Ethiopia refugee law faces backlash

South Sudanese refugee Ariat Ochocka Odulla with a birth certificate for her 18 day-old son Angakuny. PHOTO: UNHCR/Diana Diaz

by Engidu Woldie
ESAT News (January 21, 2019)

Ethiopia’s new refugee law which grants more rights to refugees, such as work permits and access to education, faces opposition from the Anywaks of Gambella who said the law did not take the reality in the region into account.

Gambella is host to most of the about 900,000 refugees the country is currently hosting.

A peace and human rights researcher, Ajit Miru (PhD), who is a Gambella native, says the law threatens the livelihood of the Anuaks who are much less in number than the refugees in Gambella.

Gambella, in western Ethiopia, hosts about 500,000 refugees from South Sudan.

“The law that gives equal rights to refugees in Gambella, who are way more than the actual residents in the region, was approved by the Parliament without the consent of a single representative of Gambella,” Miru said while also commending the good intention of the Ethiopian government in helping refugees in the country.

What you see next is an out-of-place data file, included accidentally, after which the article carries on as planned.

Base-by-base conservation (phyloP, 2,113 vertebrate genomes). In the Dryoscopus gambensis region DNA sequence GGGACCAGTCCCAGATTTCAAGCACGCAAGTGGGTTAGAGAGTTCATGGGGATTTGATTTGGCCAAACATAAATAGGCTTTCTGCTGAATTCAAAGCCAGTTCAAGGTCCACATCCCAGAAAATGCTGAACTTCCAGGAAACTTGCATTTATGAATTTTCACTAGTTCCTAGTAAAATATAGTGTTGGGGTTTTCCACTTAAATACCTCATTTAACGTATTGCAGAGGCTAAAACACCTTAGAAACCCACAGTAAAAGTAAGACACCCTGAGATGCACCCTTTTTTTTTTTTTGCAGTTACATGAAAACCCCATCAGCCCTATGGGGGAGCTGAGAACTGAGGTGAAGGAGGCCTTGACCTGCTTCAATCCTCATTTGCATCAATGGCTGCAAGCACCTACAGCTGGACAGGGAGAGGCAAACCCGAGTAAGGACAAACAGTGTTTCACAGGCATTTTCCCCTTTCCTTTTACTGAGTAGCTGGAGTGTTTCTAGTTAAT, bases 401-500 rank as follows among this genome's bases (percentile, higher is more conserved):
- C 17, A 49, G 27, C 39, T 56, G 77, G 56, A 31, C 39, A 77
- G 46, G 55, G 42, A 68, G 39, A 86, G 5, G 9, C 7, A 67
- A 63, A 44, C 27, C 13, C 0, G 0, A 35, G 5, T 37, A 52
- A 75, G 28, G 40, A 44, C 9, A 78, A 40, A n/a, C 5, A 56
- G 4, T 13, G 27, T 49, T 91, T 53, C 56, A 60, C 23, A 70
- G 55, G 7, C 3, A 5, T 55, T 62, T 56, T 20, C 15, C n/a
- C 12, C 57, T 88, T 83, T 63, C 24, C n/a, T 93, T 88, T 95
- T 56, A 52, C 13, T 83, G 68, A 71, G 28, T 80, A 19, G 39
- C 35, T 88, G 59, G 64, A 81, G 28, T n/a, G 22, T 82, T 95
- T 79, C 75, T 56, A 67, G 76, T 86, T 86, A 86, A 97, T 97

According to Dr. Miru, the population of Gambella is about 300,000 but the region hosts about 407,000, and hence, the law has really become a concern to the locals. “Besides, the refugees are well armed and the law should have taken the safety concerns of the people into consideration,” Miru said in an interview with ESAT.

Miru suggested other regions in Ethiopia to share the burden of refugees to lessen the load on Gambella; and called for the government to review the law.

He said the Anuak community has been petitioning to the government protesting the law.

The UNHCR and other refugee agencies welcomed Ethiopia’s refugee law calling it one of the most progressive refugee policies in Africa.

The new law also allows refugees to obtain drivers’ licenses, register life events and open bank accounts.

Ethiopia hosts close to 1M refugees, mainly from neighbouring South Sudan, Somalia, Sudan and Eritrea. There have also been recent addition of refugees from Yemen and Syria.